It makes me smile, as I cannot imagine anything that would be similar to submitting a panel to the AIDS Quilt; of course this is new territory. But she described the lovely details she incorporated into her son's panel: dark denim and light denim from the pants of his older and younger brother; velour from his niece's jacket, and a patterned piece of his maternal grandmother's blouse. Once I opened up the panel to see, I was struck by her use of the bits -- not as a random assortment, but as mountains in the landscape she created for him out of fabric--he was also a lover of nature. Again, I am struck by the meaning behind some simple stitched mountains.

Another of my favorites, steeped in meaning and yet so simple, is the family who submitted several squares for individuals in their family who have been taken by HIV/AIDS, and this other panel to accompany them all in the Quilt. "This is part of our family history," it says simply.

This is absolutely so. I hear a lot of family histories in my work at the National Archives. Every other person has a family tree to rattle off to me, a Native American chief ancestor, and several on the Mayflower. HIV/AIDS is such a significant part of human history, and it is now part of the family histories of so many.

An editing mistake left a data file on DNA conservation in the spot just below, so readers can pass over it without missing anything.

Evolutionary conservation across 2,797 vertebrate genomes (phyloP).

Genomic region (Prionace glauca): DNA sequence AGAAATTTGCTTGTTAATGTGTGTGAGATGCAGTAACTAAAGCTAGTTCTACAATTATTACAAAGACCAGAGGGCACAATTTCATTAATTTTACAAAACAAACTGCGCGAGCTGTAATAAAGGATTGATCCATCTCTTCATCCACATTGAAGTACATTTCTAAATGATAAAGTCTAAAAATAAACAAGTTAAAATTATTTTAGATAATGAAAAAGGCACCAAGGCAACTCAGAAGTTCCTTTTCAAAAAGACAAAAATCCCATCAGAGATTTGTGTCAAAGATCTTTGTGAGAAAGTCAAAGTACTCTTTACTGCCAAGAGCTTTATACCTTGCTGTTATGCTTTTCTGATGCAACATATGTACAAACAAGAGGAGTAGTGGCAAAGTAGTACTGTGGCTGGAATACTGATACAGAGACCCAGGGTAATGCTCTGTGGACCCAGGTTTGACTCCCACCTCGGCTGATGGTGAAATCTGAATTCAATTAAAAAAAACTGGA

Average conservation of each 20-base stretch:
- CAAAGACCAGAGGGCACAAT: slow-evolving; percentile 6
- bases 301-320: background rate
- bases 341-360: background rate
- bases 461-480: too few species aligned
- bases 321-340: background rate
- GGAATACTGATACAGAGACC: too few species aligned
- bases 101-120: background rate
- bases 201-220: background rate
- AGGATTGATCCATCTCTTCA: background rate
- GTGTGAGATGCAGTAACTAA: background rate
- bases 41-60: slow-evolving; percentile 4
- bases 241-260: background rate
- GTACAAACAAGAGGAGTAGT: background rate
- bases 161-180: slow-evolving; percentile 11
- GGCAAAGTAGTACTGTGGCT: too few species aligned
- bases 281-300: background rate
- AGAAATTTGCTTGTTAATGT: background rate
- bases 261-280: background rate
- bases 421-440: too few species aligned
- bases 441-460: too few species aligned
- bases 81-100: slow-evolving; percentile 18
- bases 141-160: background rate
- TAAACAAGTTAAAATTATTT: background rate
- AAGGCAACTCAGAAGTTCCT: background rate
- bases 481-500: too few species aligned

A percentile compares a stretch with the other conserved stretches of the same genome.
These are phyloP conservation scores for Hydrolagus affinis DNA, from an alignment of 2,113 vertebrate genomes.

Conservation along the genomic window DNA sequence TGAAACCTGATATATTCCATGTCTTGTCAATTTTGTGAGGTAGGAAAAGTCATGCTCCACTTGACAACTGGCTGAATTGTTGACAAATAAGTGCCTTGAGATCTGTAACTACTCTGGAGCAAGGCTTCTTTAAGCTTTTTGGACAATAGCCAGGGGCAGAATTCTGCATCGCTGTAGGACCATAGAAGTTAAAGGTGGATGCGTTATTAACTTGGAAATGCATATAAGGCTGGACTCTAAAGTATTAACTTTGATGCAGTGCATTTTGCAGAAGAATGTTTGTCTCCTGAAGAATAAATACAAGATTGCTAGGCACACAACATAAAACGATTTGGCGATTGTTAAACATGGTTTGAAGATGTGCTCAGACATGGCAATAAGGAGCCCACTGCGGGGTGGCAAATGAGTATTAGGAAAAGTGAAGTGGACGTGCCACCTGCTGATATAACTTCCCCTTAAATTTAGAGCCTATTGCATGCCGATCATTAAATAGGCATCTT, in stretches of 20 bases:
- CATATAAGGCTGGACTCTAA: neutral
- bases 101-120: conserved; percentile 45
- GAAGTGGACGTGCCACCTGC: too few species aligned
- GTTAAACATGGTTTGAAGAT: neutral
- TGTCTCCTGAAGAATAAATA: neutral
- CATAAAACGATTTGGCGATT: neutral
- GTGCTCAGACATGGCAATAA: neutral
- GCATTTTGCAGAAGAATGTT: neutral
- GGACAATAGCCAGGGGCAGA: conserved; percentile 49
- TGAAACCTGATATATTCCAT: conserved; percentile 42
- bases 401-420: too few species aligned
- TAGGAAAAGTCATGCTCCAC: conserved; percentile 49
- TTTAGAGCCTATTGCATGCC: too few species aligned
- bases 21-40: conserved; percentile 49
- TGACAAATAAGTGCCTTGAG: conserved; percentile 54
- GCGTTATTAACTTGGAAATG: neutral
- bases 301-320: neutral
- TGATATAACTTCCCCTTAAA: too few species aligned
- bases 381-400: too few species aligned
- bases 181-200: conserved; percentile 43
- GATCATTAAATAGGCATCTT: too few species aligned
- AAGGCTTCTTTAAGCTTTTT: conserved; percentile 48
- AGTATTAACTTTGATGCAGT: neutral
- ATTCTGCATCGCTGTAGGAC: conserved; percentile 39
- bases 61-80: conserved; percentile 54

"Life in the Age of AIDS is the Story of Us All."

This is the adage that hangs printed in the front offices of the NAMES Project Foundation, the headquarters and keepers of the AIDS Quilt. This sentiment speaks so much truth, and relates exactly to that family's panel, an actualization of their grief, and their insistence on making sure this remains a part of their story. Because we all own it.